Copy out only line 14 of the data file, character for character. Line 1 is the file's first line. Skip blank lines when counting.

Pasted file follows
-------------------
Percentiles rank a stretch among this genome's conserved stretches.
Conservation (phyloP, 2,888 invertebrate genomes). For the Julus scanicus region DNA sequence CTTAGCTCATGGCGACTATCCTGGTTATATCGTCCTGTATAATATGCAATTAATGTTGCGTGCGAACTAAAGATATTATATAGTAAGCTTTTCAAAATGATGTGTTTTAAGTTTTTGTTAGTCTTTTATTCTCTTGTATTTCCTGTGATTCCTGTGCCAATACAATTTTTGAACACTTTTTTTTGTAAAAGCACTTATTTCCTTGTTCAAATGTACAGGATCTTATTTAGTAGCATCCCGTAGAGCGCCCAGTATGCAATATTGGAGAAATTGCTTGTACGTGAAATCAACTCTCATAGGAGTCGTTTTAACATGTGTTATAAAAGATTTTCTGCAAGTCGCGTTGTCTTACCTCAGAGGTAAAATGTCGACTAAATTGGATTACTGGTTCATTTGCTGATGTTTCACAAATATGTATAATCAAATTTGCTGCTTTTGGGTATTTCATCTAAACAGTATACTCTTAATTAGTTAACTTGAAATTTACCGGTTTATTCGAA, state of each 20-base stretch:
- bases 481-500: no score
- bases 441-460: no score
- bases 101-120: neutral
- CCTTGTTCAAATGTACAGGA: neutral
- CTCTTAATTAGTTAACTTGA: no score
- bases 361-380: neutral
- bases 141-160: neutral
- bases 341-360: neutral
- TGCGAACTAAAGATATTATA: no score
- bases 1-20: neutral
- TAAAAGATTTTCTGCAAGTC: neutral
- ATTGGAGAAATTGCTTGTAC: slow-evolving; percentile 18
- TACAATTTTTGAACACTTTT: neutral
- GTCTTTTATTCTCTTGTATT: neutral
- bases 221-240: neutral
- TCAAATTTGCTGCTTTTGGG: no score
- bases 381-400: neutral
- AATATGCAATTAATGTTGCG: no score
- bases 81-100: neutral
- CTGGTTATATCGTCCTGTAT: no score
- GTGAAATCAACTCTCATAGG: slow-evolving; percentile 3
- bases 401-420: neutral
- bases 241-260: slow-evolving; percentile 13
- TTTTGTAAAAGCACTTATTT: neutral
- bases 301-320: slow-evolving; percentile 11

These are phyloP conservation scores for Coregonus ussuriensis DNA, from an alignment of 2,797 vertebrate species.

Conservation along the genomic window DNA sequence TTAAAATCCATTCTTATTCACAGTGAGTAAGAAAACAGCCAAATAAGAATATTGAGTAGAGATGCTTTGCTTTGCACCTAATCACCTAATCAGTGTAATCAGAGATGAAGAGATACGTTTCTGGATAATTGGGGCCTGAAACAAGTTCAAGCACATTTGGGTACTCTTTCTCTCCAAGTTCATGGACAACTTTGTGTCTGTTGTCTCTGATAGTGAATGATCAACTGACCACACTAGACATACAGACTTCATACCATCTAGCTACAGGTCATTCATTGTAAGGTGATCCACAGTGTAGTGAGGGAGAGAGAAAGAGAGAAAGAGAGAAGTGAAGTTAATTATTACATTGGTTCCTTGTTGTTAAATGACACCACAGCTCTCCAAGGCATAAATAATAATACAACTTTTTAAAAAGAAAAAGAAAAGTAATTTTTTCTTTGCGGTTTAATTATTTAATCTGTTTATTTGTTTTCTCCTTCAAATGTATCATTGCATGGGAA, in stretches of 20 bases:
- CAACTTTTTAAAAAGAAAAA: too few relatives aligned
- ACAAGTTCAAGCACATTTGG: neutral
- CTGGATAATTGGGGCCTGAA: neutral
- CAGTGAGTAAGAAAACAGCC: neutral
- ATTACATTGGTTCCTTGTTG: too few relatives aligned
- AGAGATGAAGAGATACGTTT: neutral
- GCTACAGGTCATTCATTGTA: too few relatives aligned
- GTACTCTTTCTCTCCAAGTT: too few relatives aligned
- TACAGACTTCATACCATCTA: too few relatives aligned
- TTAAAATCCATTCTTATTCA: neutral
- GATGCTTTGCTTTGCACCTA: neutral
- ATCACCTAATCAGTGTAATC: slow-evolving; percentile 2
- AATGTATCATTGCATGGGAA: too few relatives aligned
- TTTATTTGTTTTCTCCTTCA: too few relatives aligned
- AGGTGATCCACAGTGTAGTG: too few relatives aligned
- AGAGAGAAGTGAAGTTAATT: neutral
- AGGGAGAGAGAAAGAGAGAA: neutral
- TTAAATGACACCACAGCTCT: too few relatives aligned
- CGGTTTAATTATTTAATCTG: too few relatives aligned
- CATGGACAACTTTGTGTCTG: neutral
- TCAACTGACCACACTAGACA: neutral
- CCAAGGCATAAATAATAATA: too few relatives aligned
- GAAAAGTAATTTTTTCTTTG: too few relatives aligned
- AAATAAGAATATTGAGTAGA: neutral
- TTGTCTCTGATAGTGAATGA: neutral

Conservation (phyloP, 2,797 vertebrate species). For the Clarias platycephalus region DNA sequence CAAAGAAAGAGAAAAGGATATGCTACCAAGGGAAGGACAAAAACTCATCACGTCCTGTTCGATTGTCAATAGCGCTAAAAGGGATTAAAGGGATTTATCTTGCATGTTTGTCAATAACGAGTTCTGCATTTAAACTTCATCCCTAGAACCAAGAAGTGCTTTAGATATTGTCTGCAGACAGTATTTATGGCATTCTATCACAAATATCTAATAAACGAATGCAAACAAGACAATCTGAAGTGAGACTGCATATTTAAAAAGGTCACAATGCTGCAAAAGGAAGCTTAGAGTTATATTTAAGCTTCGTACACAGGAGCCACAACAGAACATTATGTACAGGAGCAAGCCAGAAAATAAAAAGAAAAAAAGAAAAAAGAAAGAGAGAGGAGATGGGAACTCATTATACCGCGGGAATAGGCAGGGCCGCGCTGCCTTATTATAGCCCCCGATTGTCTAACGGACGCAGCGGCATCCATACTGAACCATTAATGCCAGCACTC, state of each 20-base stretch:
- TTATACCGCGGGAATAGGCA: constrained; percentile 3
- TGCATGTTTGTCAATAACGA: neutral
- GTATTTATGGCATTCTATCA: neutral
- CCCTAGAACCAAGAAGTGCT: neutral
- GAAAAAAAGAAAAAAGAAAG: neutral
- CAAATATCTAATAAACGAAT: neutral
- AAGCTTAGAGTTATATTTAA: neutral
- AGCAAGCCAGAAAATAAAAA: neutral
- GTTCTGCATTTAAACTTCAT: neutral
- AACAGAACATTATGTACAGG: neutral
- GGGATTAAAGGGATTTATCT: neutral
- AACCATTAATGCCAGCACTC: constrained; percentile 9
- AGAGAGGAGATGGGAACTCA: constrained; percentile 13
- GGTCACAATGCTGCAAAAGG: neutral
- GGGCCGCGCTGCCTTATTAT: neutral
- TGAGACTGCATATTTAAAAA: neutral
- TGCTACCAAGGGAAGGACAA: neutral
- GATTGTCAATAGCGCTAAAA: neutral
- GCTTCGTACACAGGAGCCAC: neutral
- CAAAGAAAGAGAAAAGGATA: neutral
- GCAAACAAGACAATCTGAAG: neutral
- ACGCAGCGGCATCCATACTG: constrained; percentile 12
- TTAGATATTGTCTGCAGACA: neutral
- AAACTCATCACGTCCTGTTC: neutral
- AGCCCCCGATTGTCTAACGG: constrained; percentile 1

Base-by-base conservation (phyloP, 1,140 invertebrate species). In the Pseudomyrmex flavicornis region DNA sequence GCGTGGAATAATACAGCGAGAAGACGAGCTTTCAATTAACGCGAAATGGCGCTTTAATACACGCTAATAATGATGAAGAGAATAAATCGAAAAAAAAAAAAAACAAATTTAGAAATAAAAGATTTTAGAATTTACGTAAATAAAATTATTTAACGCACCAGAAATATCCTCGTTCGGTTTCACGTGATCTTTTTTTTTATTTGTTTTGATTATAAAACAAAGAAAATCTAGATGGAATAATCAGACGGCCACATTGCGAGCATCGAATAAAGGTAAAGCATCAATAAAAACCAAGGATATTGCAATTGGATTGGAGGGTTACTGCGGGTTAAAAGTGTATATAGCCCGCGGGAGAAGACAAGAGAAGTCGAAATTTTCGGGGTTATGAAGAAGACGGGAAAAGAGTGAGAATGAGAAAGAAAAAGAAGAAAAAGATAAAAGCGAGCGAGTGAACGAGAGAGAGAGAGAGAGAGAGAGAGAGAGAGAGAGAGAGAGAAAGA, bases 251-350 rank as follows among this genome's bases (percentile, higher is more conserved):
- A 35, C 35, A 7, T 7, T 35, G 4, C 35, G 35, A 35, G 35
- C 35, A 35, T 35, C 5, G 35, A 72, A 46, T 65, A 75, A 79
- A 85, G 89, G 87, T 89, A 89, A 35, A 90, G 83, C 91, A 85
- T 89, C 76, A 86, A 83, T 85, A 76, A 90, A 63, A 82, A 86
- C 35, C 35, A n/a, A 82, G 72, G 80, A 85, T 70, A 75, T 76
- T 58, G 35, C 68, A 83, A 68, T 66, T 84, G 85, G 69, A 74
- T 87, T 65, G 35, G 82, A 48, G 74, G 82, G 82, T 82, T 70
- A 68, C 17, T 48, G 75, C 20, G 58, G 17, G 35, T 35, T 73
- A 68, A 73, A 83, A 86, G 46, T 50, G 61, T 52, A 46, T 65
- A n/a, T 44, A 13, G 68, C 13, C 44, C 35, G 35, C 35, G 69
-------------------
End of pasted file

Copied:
- ATTGGAGAAATTGCTTGTAC: slow-evolving; percentile 18